10 Things Only Exceptional Leaders Give Employees

by Jeff Haden

Good leaders have strong organizational skills. Good leaders have solid decision-making skills. Good leaders get important things done.

Exceptional leaders do all of the above — and more. (And we remember them forever.) Sure, they care about their company and customers, their vendors and suppliers. But most importantly, they care to an exceptional degree about the people who work for them.

And that’s why they’re so rare.

Extraordinary leaders give every employee:

1. Autonomy and independence.

Great organizations are built on optimizing processes and procedures. Still, every task doesn’t deserve a best practice or a micro-managed approach. (Here’s looking at you, manufacturing industry.)

Engagement and satisfaction are largely based on autonomy and independence. I care when it’s “mine.” I care when I’m in charge and feel empowered to do what’s right.

Plus, freedom breeds innovation: Even heavily process-oriented positions have room for different approaches. (Still looking at you, manufacturing.)

Whenever possible, give your employees the autonomy and independence to work the way they work best. When you do, they almost always find ways to do their jobs better than you imagined possible.

2. Clear expectations.

While every job should include some degree of independence, every job does also need basic expectations for how specific situations should be handled.

Criticize an employee for offering a discount to an irate customer today even though yesterday that was standard practice and you make that employee’s job impossible. Few things are more stressful than not knowing what is expected from one day to the next.

When an exceptional boss changes a standard or guideline, she communicates those changes first — and when that is not possible, she takes the time to explain why she made the decision she made, and what she expects in the future.

3. Meaningful objectives.

Almost everyone is competitive; often the best employees are extremely competitive–especially with themselves. Meaningful targets can create a sense of purpose and add a little meaning to even the most repetitive tasks.

Plus, goals are fun. Without a meaningful goal to shoot for, work is just work.

No one likes work.

4. A true sense of purpose.

Everyone likes to feel a part of something bigger. Everyone loves to feel that sense of teamwork and esprit de corps that turns a group of individuals into a real team.

The best missions involve making a real impact on the lives of the customers you serve. Let employees know what you want to achieve for your business, for your customers, and even your community. And if you can, let them create a few missions of their own.

Feeling a true purpose starts with knowing what to care about and, more importantly, why to care.

5. Opportunities to provide significant input.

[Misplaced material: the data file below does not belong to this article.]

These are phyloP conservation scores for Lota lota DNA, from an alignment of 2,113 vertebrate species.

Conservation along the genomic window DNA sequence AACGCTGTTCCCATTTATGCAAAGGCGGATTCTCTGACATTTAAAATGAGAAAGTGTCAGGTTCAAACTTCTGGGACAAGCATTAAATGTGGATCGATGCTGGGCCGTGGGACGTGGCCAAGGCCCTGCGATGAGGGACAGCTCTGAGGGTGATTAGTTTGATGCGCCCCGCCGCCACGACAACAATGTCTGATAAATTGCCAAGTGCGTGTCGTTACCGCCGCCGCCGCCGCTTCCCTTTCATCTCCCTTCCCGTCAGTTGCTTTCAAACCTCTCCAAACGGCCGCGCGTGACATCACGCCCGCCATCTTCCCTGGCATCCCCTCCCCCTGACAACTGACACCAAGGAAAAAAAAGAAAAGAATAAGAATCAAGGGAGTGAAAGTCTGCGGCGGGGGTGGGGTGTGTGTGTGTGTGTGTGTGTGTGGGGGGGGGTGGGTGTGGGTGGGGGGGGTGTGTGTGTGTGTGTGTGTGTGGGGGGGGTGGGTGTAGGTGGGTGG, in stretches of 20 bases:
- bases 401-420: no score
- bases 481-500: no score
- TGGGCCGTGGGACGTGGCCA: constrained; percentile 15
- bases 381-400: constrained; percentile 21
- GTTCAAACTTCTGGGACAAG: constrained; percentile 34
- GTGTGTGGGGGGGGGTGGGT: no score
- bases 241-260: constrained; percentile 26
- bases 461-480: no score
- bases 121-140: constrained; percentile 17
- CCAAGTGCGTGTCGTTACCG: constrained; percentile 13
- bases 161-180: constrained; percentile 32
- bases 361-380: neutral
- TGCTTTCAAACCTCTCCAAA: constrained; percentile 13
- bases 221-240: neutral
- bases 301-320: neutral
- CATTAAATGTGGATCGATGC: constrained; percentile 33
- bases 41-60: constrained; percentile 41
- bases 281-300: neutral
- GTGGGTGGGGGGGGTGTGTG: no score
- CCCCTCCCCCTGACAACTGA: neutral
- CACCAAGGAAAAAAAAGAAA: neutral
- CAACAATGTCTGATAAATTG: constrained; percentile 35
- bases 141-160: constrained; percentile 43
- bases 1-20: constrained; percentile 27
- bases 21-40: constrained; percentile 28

Engaged employees have ideas; take away opportunities for them to make suggestions, or instantly disregard their ideas without consideration, and they immediately disengage.

That’s why exceptional leaders make it incredibly easy for employees to offer suggestions. They ask leading questions. They probe gently. They help employees feel comfortable proposing new ways to get things done. When an idea isn’t feasible, they always take the time to explain why.

Great leaders know that employees who make suggestions care about the company, so they ensure those employees know their input is valued — and appreciated.

6. A real sense of connection.

Every employee works for a paycheck (otherwise they would do volunteer work), but every employee wants to work for more than a paycheck: They want to work with and for people they respect and admire–and with and for people who respect and admire them.

That’s why a kind word, a quick discussion about family, an informal conversation to ask if an employee needs any help — those moments are much more important than group meetings or formal evaluations.

A true sense of connection is personal. That’s why exceptional leaders show they see and appreciate the person, not just the worker.

7. Reliable consistency.

Most people don’t mind a leaders who is strict, demanding, and quick to offer (not always positive) feedback, as long as he or she treats every employee fairly.

(Great leaders treat each employee differently but they also treat every employee fairly. There’s a big difference.)

Exceptional leaders know the key to showing employees they are consistent and fair is communication: The more employees understand why a decision was made, the less likely they are to assume unfair treatment or favoritism.

8. Private criticism.

No employee is perfect. Every employee needs constructive feedback. Every employee deserves constructive feedback. Good leaders give that feedback.

Great leaders always do it in private.

9. Public praise.

Every employee — even a relatively poor performer — does something well. Every employee deserves praise and appreciation. It’s easy to recognize some of your best employees because they’re consistently doing awesome things. (Maybe consistent recognition is a reason they’re your best employees? Something to think about.)

You might have to work hard to find reasons to recognize an employee who simply meets standards, but that’s okay: A few words of recognition–especially public recognition–may be the nudge an average performer needs to start becoming a great performer.

10. A chance for a meaningful future.

Every job should have the potential to lead to greater things. Exceptional leaders take the time to develop employees for the job they someday hope to land, even if that job is with another company.

Employees will only care about your business after you first show you care about them. One of the best ways is to show that while you certainly have hopes for your company’s future, you also have hopes for your employees’ futures.

How can you know what an employee hopes to do someday? Ask.

Source: https://www.linkedin.com/today/post/article/20140630120036-20017018-10-things-only-exceptional-bosses-give-employees

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Hiding from Accountability

“Those without true oversight or any form of accountability may believe they have free reign to do what they want, when they want, without any recourse. But the Word of God is clear. ‘Eventually God will bring everything that we do out into the open and judge it according to its hidden intent, whether it’s good or evil.’ – Ecclesiastes 12:14″

www.kensaxe.com

Restricted vs. Designated Offerings